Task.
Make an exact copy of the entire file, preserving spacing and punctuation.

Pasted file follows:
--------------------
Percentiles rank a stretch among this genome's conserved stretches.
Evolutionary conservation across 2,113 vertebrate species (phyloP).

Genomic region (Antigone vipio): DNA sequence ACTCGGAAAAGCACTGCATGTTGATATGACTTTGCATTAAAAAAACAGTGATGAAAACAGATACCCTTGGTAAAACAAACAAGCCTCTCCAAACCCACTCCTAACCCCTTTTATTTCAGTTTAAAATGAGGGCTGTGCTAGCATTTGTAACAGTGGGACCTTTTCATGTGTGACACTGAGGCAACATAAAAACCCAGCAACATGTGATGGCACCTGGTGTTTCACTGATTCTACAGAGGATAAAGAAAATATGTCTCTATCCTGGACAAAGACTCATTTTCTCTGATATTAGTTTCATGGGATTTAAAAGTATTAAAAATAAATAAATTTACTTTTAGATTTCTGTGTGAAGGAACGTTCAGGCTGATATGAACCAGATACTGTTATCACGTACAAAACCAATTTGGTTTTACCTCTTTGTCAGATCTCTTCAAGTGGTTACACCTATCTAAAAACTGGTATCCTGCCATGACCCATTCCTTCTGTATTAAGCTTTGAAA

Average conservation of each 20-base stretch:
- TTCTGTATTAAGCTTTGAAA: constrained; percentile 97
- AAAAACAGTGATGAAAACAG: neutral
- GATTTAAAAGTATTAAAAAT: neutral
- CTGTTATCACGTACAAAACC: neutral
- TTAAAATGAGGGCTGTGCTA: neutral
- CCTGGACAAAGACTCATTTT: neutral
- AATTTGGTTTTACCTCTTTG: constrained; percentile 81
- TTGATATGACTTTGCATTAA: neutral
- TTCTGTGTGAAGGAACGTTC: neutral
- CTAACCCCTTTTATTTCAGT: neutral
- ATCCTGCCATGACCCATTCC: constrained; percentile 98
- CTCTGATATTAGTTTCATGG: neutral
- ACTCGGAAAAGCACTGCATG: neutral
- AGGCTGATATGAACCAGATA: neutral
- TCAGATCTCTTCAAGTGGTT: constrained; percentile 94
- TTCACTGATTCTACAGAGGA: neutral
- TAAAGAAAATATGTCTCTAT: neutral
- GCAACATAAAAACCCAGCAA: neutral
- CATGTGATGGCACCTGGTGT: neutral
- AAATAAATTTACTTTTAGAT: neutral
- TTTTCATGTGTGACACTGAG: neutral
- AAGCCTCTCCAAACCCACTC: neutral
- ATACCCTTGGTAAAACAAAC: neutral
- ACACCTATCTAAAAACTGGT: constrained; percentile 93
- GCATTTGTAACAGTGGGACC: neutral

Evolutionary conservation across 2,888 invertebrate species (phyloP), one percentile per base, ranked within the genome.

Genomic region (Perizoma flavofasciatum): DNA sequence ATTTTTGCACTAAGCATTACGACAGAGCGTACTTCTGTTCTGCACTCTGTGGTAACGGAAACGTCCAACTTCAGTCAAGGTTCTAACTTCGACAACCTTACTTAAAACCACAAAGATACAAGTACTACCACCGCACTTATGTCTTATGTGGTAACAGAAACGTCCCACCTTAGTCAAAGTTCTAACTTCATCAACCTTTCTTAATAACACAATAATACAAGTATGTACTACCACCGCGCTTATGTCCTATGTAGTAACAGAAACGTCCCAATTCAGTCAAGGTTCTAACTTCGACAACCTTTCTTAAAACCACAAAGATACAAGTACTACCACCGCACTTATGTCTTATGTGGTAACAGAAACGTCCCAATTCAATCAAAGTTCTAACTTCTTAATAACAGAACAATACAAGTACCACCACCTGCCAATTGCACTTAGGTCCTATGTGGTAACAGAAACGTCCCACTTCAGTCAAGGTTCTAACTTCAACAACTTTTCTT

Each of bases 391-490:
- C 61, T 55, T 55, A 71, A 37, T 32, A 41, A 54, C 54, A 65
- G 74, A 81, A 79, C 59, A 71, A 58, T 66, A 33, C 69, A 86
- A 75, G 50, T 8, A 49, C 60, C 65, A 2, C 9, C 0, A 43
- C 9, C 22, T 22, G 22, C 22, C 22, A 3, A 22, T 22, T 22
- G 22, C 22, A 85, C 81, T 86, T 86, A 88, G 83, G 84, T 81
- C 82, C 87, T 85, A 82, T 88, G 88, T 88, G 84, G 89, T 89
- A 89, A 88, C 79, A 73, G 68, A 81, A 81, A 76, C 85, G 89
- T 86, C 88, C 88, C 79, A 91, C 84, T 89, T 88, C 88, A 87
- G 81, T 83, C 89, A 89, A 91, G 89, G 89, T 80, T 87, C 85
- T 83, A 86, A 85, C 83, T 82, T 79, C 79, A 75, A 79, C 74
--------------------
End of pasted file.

Percentiles rank a stretch among this genome's conserved stretches.
Evolutionary conservation across 2,113 vertebrate species (phyloP).

Genomic region (Antigone vipio): DNA sequence ACTCGGAAAAGCACTGCATGTTGATATGACTTTGCATTAAAAAAACAGTGATGAAAACAGATACCCTTGGTAAAACAAACAAGCCTCTCCAAACCCACTCCTAACCCCTTTTATTTCAGTTTAAAATGAGGGCTGTGCTAGCATTTGTAACAGTGGGACCTTTTCATGTGTGACACTGAGGCAACATAAAAACCCAGCAACATGTGATGGCACCTGGTGTTTCACTGATTCTACAGAGGATAAAGAAAATATGTCTCTATCCTGGACAAAGACTCATTTTCTCTGATATTAGTTTCATGGGATTTAAAAGTATTAAAAATAAATAAATTTACTTTTAGATTTCTGTGTGAAGGAACGTTCAGGCTGATATGAACCAGATACTGTTATCACGTACAAAACCAATTTGGTTTTACCTCTTTGTCAGATCTCTTCAAGTGGTTACACCTATCTAAAAACTGGTATCCTGCCATGACCCATTCCTTCTGTATTAAGCTTTGAAA

Average conservation of each 20-base stretch:
- TTCTGTATTAAGCTTTGAAA: constrained; percentile 97
- AAAAACAGTGATGAAAACAG: neutral
- GATTTAAAAGTATTAAAAAT: neutral
- CTGTTATCACGTACAAAACC: neutral
- TTAAAATGAGGGCTGTGCTA: neutral
- CCTGGACAAAGACTCATTTT: neutral
- AATTTGGTTTTACCTCTTTG: constrained; percentile 81
- TTGATATGACTTTGCATTAA: neutral
- TTCTGTGTGAAGGAACGTTC: neutral
- CTAACCCCTTTTATTTCAGT: neutral
- ATCCTGCCATGACCCATTCC: constrained; percentile 98
- CTCTGATATTAGTTTCATGG: neutral
- ACTCGGAAAAGCACTGCATG: neutral
- AGGCTGATATGAACCAGATA: neutral
- TCAGATCTCTTCAAGTGGTT: constrained; percentile 94
- TTCACTGATTCTACAGAGGA: neutral
- TAAAGAAAATATGTCTCTAT: neutral
- GCAACATAAAAACCCAGCAA: neutral
- CATGTGATGGCACCTGGTGT: neutral
- AAATAAATTTACTTTTAGAT: neutral
- TTTTCATGTGTGACACTGAG: neutral
- AAGCCTCTCCAAACCCACTC: neutral
- ATACCCTTGGTAAAACAAAC: neutral
- ACACCTATCTAAAAACTGGT: constrained; percentile 93
- GCATTTGTAACAGTGGGACC: neutral

Evolutionary conservation across 2,888 invertebrate species (phyloP), one percentile per base, ranked within the genome.

Genomic region (Perizoma flavofasciatum): DNA sequence ATTTTTGCACTAAGCATTACGACAGAGCGTACTTCTGTTCTGCACTCTGTGGTAACGGAAACGTCCAACTTCAGTCAAGGTTCTAACTTCGACAACCTTACTTAAAACCACAAAGATACAAGTACTACCACCGCACTTATGTCTTATGTGGTAACAGAAACGTCCCACCTTAGTCAAAGTTCTAACTTCATCAACCTTTCTTAATAACACAATAATACAAGTATGTACTACCACCGCGCTTATGTCCTATGTAGTAACAGAAACGTCCCAATTCAGTCAAGGTTCTAACTTCGACAACCTTTCTTAAAACCACAAAGATACAAGTACTACCACCGCACTTATGTCTTATGTGGTAACAGAAACGTCCCAATTCAATCAAAGTTCTAACTTCTTAATAACAGAACAATACAAGTACCACCACCTGCCAATTGCACTTAGGTCCTATGTGGTAACAGAAACGTCCCACTTCAGTCAAGGTTCTAACTTCAACAACTTTTCTT

Each of bases 391-490:
- C 61, T 55, T 55, A 71, A 37, T 32, A 41, A 54, C 54, A 65
- G 74, A 81, A 79, C 59, A 71, A 58, T 66, A 33, C 69, A 86
- A 75, G 50, T 8, A 49, C 60, C 65, A 2, C 9, C 0, A 43
- C 9, C 22, T 22, G 22, C 22, C 22, A 3, A 22, T 22, T 22
- G 22, C 22, A 85, C 81, T 86, T 86, A 88, G 83, G 84, T 81
- C 82, C 87, T 85, A 82, T 88, G 88, T 88, G 84, G 89, T 89
- A 89, A 88, C 79, A 73, G 68, A 81, A 81, A 76, C 85, G 89
- T 86, C 88, C 88, C 79, A 91, C 84, T 89, T 88, C 88, A 87
- G 81, T 83, C 89, A 89, A 91, G 89, G 89, T 80, T 87, C 85
- T 83, A 86, A 85, C 83, T 82, T 79, C 79, A 75, A 79, C 74